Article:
Treatment of scar tissue and adhesions
I am trained in Sharon Wheeler’s ScarWork techniques and I use specific hands-on Myofascial Release techniques which are light and gentle with the aim to re-integrate scar tissue into the three dimensional fascial web.
Natural and surgical scars of any age respond immediately followed by a short period of rapid healing and continued improvement. The improvements are permanent.
ScarWork reverse-engineers the damaged fascia of the scar – restoring function to muscles, nerves, and internal organs.
ScarWork often results in large whole body integration shifts along with trauma resolution, and nerve-impaired numbness usually resolves within a session.
Scar tissue quality changes quickly and easily. Lumps, gaps, ridges, holes, bumps, knots, and strings in the tissue rapidly smooth out into the three dimensional fascial web.
The work starts with the surface layers and goes into the far reaches of the scar including work with any involved viscera.
Case study examples here demonstrate the type of results that can be generated by treatment:
Scar Tissue Release – Myofascial Adhesions and their effects on the body
Scar tissue is the body’s own mechanism for healing areas which have been physically cut or torn in the body. They are areas of thick connective tissue – fascia – which are for the most part doing a good job in ‘holding things together’ after injury or surgery. Sometimes, however, too much scar tissue may develop, and it may pull on other areas, compress nerves, blood vessels and organs and restrict physical movement and physiological functioning. This will then develop into pain or dysfunction.
Adhesions from scar tissue can have a domino effect throughout the body, pulling fascia in surrounding areas; the fascia surrounds and integrates with cells, tissues and organs, therefore the resultant contraction can have serious long term effects. For example, a C-section scar can lead to many years down the line a knee or hip problem or a painful back.
Scar tissue is most often caused by surgery or injury, but can also come about after inflammation, where the tissue has had to scar over to heal. This can happen internally as well as on the surface.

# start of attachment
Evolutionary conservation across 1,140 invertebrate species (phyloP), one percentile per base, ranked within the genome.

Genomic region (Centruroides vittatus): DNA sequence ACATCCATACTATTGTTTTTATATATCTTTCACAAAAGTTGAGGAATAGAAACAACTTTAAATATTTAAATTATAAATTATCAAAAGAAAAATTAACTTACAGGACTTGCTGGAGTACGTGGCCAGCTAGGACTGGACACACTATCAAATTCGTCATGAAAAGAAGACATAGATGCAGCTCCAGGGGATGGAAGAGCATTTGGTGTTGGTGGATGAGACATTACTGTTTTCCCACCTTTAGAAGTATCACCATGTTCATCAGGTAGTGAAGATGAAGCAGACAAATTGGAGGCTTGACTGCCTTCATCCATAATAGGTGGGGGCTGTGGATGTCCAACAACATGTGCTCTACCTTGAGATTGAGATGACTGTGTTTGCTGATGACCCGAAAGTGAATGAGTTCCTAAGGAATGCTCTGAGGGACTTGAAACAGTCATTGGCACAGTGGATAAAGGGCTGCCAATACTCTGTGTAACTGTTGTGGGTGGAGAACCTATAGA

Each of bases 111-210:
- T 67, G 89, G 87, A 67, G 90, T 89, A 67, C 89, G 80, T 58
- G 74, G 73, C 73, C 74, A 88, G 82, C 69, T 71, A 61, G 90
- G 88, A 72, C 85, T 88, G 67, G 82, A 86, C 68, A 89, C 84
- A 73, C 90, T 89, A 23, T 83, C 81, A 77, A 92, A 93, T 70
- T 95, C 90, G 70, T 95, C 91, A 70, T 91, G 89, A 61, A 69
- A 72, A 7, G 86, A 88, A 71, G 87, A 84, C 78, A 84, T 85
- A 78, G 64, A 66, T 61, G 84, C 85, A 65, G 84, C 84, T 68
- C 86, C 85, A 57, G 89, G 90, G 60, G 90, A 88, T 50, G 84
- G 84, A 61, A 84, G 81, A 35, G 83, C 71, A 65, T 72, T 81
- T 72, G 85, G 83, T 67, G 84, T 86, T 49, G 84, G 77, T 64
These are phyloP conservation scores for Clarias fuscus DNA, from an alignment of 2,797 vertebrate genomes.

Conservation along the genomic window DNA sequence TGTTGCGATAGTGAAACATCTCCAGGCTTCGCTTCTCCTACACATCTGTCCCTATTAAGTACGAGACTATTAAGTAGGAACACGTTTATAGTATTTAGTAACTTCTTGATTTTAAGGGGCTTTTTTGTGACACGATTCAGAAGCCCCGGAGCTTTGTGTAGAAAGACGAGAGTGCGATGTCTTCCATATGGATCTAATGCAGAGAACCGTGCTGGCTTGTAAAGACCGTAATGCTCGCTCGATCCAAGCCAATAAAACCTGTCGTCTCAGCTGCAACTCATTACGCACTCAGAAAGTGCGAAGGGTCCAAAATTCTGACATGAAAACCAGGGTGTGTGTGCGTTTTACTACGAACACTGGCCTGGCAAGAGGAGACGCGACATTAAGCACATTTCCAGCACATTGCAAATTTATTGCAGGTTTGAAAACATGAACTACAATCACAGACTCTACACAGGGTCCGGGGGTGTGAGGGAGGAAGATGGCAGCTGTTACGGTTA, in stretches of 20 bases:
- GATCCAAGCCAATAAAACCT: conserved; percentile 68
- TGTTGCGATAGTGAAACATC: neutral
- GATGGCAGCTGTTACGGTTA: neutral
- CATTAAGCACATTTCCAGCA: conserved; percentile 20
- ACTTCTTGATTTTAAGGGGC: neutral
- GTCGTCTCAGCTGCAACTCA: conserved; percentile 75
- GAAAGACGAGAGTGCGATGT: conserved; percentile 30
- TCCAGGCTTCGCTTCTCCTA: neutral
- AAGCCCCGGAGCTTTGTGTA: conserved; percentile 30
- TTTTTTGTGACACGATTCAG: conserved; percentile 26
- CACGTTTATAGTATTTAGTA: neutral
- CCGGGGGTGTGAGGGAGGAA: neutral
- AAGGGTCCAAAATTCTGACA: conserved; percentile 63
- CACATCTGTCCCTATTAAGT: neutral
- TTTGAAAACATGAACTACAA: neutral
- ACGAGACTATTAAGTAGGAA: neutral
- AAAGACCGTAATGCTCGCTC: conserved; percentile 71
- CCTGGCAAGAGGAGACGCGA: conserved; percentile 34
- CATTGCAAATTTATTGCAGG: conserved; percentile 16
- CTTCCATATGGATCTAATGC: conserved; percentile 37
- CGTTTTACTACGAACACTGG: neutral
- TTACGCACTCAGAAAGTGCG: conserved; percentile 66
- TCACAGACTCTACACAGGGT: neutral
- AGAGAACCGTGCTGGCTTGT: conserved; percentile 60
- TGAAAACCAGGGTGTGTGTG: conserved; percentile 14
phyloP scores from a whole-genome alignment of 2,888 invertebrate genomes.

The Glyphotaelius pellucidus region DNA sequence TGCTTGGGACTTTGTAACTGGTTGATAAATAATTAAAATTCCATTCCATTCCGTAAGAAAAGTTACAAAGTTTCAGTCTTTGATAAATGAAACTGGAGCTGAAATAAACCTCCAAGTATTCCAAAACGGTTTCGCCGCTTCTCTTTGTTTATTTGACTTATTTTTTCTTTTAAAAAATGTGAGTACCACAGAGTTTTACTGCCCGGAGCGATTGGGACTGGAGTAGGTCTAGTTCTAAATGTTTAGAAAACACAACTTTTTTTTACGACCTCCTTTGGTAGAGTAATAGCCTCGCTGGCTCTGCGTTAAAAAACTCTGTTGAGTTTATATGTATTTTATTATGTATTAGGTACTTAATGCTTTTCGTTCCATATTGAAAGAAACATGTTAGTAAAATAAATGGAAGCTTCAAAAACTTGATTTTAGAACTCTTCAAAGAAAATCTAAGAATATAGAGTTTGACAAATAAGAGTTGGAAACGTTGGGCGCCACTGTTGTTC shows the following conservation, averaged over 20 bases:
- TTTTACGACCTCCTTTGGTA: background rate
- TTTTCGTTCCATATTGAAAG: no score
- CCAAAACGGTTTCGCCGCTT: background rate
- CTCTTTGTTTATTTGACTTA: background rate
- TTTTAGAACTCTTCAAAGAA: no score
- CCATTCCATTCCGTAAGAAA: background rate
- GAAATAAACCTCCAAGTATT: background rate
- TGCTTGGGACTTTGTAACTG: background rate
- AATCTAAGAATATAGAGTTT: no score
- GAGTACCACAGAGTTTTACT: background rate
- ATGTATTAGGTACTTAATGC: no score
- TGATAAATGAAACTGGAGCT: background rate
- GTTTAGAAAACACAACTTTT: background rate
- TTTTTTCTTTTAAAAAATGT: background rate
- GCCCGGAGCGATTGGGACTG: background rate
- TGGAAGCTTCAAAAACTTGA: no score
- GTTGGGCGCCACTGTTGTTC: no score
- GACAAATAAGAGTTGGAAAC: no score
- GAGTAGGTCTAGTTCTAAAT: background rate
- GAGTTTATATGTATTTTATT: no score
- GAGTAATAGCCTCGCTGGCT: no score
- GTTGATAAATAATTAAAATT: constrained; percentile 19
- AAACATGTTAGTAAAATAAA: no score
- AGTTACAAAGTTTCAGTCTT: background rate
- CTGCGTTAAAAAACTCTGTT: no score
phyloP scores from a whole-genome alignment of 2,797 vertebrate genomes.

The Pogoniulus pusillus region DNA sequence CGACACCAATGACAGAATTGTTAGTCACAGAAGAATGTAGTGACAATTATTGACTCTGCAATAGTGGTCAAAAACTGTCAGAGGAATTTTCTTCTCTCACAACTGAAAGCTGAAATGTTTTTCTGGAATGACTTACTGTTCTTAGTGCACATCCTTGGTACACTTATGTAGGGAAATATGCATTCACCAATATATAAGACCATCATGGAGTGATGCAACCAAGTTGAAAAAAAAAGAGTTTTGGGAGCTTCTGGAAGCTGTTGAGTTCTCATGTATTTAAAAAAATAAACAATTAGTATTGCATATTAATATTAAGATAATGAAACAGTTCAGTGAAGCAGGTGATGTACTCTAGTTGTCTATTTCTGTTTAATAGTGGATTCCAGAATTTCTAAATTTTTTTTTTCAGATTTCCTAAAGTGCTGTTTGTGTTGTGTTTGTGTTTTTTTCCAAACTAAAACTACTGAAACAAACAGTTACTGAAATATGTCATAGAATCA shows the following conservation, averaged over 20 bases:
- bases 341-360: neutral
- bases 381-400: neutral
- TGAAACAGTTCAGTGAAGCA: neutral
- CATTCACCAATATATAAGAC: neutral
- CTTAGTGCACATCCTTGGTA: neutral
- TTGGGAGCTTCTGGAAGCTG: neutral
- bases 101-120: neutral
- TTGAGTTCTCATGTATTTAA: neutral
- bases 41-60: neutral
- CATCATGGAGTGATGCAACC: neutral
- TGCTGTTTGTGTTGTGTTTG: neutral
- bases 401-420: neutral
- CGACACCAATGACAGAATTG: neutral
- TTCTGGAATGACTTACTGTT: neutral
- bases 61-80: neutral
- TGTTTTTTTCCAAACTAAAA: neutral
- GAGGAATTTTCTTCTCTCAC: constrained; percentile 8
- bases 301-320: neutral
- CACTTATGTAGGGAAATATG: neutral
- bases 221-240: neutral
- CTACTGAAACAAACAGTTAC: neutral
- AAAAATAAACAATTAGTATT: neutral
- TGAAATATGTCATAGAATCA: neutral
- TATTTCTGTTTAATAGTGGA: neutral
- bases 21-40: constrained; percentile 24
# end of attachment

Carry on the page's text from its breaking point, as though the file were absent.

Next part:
Myofascial Release of scar tissue and adhesions can prove to be the missing link following surgery:
- Ceasarean Section
- Reconstruction surgery
- Hip and Knee Replacement
Symptoms of excessive Scar Tissue and Adhesions
You may experience the following symptoms round the scarring itself:
- A “cotton wool” or “foggy” feeling around the scar
- A sense that the scarred area does not belong to the body
- A sense of dread at touching the scar
- ‘Valleys’, ‘ravines’ or ‘ridges’ where scar tissue is hardened
Scar Tissue Release
There are a number of separate techniques used to integrate different qualities of scar tissue into the fascial web.
Working with scars is like speaking a different language in the world of connective tissue. Scar tissue is very dense fascia with unique properties. Scar tissue work uses a casual, light touch.
The work is very gentle – even for very new scars, and the amount of change in one intervention is extensive. The cosmetic effect and the functional changes can be profound.
How old does a scar have to be?
I do not work directly on scars that are less than 12 weeks old however work can still be done on the surrounding area to help the healing process.
On the other hand, scars will still respond to releasing decades after they have been inflicted! Scars which are twenty or thirty years old can be treated with great success, as well as internal abdominal adhesions, relieving symptoms several years after they first appeared.
Please do not hesitate to enquire about Scar tissue therapy, however old the scar is.
Treatment Plans Post Breast Cancer Surgery
For clients presenting with scar tissue problems after breast cancer surgery where the scars are over 2 years old, a suggested treatment plan may include ScarWork with appropriate soft tissue treatment every 2 weeks for a minimum of 6 sessions, with a review at the end of this period. This plan would allow for readjustment to normal movement and address compensation patterns. As scar tissue releases, and range of movement improves, muscles will have to work harder and build strength in order to readapt to your new mobility.
For clients immediately post surgery or within 2 years, treatments may be given closer together as the scar tissue is still immature and compensation patterns are less established. An initial treatment plan of 6 x weekly sessions is suggested with a recommendation to return after 6, 12 and 18 months as the scar tissue matures.
For clients who have had radiotherapy or with capsular contracture, and for those who have had major muscles relocated following reconstruction surgery, ongoing appointments every 6-12 weeks may be recommended.